I also went from a tiny, dysfunctional nonprofit with good friends to a fantastic organization that took me six or so months to settle into. Alison’s suggestions are all spot on. In my case, everyone’s really busy, and my team’s work looks very different from the rest of the agency. What finally worked was tagging along, and doing my own thing, ironically enough. I started scheduling twice weekly runs at lunch, and now two of my coworkers are joining me whenever they can. It’s been a great opportunity to get to know them better, and get some exercise to boot!

  4. INTP

    Agree that 4 months is way too soon to worry! I’ve felt like an alien 2-3 months into a new job and family at 12 months. Be friendly to everyone, note things about people to ask them about (their kids, grandkids, new house, the wedding they’re planning – whatever is going on in their life that they like to talk about, and you have a go-to topic when you are in the break room or elevator with them), and keep looking for common interests to discuss. I also like Alison’s advice to find a connector type. If you are friendly and approachable, people will warm up to you.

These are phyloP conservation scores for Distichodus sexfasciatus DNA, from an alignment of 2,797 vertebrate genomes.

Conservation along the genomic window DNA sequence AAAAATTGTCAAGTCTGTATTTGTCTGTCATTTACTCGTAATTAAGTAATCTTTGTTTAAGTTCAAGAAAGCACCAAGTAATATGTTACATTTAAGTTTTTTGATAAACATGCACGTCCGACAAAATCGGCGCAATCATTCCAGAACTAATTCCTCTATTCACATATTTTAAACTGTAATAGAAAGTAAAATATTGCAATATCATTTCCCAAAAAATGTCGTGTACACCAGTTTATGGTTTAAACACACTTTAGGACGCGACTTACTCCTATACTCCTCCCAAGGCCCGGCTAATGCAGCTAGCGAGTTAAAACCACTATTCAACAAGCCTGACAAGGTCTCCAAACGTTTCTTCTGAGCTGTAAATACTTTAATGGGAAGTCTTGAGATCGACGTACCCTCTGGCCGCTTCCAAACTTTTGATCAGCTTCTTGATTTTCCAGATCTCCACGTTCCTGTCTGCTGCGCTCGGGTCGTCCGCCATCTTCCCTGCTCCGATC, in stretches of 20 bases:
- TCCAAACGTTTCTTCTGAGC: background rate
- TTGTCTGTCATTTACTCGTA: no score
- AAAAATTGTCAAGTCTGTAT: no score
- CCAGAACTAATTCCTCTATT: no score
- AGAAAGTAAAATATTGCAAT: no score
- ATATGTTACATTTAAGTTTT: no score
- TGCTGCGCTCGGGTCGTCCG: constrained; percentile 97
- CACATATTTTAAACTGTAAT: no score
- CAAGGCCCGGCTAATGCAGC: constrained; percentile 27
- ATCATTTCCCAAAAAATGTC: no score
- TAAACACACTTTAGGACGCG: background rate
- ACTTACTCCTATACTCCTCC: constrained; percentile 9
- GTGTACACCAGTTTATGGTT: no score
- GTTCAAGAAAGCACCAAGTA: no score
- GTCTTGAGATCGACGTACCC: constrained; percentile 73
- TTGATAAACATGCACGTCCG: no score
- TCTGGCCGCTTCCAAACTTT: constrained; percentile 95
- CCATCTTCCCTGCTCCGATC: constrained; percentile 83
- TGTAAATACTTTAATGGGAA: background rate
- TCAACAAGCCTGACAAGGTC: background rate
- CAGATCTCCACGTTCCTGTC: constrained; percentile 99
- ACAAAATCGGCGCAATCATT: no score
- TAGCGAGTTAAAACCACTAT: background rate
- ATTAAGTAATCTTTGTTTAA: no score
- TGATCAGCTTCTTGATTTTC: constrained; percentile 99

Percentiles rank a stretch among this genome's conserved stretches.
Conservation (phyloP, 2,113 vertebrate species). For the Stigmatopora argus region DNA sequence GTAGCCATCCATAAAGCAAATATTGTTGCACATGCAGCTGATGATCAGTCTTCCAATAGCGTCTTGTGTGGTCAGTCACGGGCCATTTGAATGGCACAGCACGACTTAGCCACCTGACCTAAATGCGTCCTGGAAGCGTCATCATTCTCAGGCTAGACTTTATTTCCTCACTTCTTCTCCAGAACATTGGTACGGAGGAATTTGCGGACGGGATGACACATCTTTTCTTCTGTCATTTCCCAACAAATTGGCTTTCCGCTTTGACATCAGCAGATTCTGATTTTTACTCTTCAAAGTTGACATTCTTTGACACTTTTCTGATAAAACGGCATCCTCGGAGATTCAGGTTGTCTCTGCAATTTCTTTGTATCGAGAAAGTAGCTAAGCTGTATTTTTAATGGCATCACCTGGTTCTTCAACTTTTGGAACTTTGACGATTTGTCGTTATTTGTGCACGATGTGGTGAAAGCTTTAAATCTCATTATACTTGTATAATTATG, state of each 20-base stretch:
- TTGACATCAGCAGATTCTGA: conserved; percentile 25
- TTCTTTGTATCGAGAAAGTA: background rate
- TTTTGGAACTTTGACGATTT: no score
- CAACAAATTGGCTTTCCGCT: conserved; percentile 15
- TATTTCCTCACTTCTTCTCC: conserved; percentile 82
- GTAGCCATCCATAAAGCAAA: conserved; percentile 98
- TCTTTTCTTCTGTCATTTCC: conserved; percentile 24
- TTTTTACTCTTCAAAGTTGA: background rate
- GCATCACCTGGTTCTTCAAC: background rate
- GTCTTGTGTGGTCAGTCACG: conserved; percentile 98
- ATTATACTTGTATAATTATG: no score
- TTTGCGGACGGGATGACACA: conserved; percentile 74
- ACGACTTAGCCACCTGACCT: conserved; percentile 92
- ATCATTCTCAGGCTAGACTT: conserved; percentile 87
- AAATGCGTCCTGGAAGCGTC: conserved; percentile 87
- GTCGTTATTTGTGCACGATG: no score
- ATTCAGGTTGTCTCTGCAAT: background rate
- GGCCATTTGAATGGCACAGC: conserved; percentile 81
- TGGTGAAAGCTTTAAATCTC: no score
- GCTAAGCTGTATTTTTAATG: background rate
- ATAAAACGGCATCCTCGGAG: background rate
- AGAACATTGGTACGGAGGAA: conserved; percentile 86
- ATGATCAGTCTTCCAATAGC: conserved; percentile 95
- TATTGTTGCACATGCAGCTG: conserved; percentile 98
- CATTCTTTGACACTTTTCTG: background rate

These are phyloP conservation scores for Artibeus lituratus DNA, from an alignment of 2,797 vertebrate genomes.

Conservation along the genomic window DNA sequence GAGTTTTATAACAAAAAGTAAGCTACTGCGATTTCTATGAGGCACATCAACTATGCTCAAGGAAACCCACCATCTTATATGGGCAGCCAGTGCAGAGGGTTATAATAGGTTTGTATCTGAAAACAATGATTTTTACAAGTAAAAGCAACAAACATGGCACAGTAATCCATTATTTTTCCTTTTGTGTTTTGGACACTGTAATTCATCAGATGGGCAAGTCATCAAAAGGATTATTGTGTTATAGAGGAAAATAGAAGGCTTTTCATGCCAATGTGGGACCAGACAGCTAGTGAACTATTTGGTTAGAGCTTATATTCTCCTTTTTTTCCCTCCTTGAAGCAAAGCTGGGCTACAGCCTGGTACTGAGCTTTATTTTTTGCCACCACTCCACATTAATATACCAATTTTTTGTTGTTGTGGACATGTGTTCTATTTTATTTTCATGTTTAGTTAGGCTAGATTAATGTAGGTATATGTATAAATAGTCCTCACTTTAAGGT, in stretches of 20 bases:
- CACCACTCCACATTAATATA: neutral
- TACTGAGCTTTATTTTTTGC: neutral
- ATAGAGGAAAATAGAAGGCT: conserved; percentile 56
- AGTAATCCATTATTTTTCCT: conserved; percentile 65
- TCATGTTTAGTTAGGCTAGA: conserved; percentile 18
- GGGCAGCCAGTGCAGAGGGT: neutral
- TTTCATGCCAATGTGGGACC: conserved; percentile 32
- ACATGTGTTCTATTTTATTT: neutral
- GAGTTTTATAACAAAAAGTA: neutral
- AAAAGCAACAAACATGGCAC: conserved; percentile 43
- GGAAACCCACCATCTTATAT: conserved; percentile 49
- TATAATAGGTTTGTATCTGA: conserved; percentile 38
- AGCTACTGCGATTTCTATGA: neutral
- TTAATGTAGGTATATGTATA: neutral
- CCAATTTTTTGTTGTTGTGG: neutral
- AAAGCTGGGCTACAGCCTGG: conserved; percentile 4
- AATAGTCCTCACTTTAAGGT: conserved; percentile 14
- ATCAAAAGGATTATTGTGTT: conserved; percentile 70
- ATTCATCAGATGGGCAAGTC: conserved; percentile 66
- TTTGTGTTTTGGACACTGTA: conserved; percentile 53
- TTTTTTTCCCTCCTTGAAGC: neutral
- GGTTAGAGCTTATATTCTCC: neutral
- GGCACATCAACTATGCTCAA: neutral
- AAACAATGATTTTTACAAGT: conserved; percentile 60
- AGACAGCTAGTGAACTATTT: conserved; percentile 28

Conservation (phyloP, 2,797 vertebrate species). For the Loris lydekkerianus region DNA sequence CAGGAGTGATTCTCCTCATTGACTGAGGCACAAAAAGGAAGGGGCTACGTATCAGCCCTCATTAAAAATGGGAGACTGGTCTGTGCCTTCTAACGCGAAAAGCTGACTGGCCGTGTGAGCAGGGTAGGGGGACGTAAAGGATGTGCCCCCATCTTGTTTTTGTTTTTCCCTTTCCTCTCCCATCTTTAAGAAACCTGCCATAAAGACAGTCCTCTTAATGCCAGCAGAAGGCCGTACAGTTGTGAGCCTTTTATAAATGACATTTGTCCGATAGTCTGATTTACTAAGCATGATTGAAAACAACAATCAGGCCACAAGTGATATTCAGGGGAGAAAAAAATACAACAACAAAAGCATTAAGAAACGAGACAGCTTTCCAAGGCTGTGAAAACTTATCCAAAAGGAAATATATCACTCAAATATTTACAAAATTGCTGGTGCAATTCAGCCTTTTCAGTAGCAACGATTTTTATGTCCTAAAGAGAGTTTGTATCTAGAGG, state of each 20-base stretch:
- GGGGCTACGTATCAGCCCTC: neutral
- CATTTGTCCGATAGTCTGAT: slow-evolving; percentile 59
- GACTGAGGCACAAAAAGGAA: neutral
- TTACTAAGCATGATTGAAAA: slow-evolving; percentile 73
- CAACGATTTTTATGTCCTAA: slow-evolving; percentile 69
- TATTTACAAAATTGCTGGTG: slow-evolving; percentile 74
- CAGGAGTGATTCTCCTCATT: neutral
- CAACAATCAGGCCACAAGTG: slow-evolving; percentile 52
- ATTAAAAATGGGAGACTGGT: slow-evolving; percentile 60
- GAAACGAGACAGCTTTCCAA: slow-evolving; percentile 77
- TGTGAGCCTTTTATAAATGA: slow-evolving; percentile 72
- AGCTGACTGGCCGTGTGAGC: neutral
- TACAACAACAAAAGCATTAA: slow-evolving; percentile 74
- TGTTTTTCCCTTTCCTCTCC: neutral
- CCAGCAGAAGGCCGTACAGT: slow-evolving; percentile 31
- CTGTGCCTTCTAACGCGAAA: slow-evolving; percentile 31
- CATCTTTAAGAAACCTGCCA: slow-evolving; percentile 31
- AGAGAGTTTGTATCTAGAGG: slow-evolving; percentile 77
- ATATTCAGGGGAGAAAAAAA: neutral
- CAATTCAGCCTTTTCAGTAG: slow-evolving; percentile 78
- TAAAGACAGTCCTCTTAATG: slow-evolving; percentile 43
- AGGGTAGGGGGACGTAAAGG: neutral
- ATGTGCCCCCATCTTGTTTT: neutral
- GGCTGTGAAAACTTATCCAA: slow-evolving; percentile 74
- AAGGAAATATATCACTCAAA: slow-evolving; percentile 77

On the positive side, this could actually be a good sign – the environment is happy and non-toxic so people don’t feel a need to rush into work friendships to prove that they fit in, relationships can just develop naturally. I’ve worked at more aggressively welcoming places and it often turned out that if you didn’t find a clique quickly, management would decide you didn’t fit in and it wouldn’t end well.

    1. TootsNYC

      Also–some of those really close friendships at the old place were a direct buffer against negativity. The lack of negativity may mean that people don’t feel the big need to reach out and shelter you right away.

  5. some1

    Another point is that IME sometimes coworkers who are overloading you with attention and questions about yourself right off the bat don’t have the best motives.

    1. Izzy